Next, consider that having paternity established is best for the child. That child stands to benefit from your influence and involvement in his or her life. Even if that involvement is minimal to the extent that you pay child support, he or she can benefit a great deal in material ways. Being able to afford meals, rants, clothes for school and immediate concerns like this are but a few ways how you could play an important role in the life of a child.

In the long run, your child can inherit money from you, take advantage of Social Security benefits were you to pass away, and can learn more about their family history through you. If there is a family condition related to a chronic illness, then you would probably want to share that with the child rather than have them blindsided at a later age.

Finally, the child's family stands to benefit, as well. Consider that the child's mother would be responsible for all costs and expenses associated with raising a child but for child support being assessed against you. Since you took part in the creation of the child you should also take part in the support of that child. If not, the child's mother is put in a very difficult position as far as being the only person who can support the child.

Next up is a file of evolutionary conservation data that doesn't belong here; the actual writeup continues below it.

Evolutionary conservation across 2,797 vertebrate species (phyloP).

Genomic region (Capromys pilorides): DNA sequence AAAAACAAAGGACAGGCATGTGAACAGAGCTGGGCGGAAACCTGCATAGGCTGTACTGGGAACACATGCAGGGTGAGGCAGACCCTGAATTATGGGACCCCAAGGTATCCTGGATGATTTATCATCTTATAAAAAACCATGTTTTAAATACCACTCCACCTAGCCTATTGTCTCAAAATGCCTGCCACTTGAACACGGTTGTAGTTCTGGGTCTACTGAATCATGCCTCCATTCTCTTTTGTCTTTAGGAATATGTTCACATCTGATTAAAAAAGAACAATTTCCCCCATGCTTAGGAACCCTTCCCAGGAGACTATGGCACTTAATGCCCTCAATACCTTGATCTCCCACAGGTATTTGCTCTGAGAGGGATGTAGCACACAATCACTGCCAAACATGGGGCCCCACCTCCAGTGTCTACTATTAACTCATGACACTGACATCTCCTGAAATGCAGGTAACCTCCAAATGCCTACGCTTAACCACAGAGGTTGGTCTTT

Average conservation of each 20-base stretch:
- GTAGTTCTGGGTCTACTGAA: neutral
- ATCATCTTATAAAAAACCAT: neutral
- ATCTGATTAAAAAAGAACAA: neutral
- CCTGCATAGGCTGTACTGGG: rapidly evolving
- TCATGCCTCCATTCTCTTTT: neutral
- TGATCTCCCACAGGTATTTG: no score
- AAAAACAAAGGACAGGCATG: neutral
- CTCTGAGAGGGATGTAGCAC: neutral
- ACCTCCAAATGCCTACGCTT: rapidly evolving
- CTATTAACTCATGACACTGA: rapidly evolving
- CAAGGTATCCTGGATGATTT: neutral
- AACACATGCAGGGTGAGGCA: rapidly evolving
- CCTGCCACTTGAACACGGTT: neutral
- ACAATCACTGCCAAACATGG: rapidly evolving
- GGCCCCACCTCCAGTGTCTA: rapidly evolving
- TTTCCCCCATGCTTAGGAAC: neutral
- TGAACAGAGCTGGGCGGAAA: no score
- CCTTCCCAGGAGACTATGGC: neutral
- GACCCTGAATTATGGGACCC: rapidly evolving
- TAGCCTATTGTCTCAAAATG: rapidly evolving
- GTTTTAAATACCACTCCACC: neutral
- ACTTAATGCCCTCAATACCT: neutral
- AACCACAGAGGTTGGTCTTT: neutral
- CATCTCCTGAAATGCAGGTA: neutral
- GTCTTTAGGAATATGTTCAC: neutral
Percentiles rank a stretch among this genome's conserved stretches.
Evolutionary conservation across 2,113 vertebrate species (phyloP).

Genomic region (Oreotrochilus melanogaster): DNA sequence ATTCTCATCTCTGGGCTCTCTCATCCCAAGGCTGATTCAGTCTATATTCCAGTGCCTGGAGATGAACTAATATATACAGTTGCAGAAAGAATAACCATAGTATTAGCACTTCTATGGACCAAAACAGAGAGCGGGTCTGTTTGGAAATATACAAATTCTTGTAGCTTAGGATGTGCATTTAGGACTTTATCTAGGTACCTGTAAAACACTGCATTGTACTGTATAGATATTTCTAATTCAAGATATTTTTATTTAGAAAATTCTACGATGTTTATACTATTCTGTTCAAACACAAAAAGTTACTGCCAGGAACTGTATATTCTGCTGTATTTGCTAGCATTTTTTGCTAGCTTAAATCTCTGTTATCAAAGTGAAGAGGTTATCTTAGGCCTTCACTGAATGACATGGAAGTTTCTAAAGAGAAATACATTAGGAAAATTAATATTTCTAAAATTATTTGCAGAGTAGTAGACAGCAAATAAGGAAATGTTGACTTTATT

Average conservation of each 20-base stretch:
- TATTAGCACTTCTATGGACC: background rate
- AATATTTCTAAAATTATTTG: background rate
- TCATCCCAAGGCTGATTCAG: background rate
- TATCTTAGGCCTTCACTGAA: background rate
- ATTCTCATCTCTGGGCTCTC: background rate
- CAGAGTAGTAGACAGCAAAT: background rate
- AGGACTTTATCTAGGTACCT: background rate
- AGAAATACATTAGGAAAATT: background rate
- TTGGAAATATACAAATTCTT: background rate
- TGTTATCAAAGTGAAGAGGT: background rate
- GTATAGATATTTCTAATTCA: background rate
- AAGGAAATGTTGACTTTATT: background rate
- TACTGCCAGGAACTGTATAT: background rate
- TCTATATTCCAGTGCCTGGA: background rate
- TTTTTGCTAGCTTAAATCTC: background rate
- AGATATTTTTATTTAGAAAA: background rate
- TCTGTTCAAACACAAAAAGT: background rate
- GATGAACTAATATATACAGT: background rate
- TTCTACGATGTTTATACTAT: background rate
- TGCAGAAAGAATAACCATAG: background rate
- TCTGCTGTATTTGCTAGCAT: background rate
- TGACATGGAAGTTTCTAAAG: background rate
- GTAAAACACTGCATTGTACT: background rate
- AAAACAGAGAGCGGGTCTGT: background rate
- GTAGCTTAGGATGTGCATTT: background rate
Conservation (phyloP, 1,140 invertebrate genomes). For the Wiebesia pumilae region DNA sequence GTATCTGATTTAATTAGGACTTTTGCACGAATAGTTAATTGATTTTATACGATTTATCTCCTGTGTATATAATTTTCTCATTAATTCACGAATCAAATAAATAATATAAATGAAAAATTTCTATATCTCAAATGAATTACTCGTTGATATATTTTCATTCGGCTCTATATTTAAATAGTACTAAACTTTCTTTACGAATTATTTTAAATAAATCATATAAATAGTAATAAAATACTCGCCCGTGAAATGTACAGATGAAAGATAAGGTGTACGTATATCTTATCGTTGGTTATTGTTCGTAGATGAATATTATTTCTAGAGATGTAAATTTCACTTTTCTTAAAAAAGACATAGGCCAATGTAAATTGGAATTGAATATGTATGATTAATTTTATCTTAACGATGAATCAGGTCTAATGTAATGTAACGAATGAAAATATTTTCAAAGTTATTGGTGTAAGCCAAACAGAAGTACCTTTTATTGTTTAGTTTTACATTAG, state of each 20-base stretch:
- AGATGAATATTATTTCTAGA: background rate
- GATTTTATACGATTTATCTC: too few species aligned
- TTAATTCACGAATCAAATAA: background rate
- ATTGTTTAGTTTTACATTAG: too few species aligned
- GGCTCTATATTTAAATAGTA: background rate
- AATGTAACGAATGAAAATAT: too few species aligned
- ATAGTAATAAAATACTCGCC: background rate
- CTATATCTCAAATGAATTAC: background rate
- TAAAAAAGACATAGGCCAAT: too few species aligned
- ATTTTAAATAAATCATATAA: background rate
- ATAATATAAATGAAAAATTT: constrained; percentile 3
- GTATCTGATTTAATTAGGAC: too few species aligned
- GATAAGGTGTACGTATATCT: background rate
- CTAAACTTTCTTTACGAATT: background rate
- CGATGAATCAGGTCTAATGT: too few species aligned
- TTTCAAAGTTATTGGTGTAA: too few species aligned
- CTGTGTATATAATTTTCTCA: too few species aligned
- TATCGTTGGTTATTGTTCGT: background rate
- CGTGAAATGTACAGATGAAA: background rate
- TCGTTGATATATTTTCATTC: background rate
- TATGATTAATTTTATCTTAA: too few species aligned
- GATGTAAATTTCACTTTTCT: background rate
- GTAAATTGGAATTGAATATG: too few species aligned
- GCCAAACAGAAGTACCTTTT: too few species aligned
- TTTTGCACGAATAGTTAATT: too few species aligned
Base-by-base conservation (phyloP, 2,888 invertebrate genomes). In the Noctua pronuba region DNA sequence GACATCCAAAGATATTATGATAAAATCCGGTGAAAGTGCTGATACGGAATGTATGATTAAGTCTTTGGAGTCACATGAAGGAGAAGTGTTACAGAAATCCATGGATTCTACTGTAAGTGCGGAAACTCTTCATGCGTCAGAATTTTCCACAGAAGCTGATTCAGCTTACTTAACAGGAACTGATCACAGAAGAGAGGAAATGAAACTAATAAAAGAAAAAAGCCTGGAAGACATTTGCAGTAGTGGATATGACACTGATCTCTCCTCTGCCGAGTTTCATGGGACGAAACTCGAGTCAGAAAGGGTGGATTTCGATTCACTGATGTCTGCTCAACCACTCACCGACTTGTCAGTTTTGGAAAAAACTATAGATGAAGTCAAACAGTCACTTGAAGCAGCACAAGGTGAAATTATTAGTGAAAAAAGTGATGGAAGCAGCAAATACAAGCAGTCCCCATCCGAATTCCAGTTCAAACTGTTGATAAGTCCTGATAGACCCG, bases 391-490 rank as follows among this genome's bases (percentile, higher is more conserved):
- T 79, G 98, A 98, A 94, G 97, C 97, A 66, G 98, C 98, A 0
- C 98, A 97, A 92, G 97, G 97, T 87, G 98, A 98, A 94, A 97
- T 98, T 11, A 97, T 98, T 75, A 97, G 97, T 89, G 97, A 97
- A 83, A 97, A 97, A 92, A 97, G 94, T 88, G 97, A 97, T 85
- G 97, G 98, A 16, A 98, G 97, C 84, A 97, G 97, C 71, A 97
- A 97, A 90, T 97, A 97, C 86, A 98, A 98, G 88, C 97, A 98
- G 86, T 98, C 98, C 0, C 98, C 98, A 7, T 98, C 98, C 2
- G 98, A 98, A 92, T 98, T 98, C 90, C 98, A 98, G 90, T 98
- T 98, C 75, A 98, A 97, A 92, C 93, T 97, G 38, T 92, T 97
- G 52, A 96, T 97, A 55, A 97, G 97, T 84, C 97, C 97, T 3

Even if you have mixed feelings about the mother remember that child support stands to benefit the child. You cannot pay child support directly to a minor and the child's mother would be the person that stands to be able to receive child support. It is important to note that if you are not married to the mother of your child there is no presumption in place that the child is your son or daughter until you formally establish paternity through the court.

This can be done in multiple ways that we will go over as we conclude today's blog post. However, just remember that even if it is obvious to you and your child's mother that you are the father this is not going to be the case in a legal sense until you take steps to establish paternity.

What Is Court-Ordered Paternity?

You or your child's mother can file a petition to establish paternity. As part of that new court case, you will be ordered to take a paternity test. If you find yourself looking at an order that you undergo genetic testing to determine whether or not you are the father of a child it should be assumed that you and your child's mother do not agree on this subject.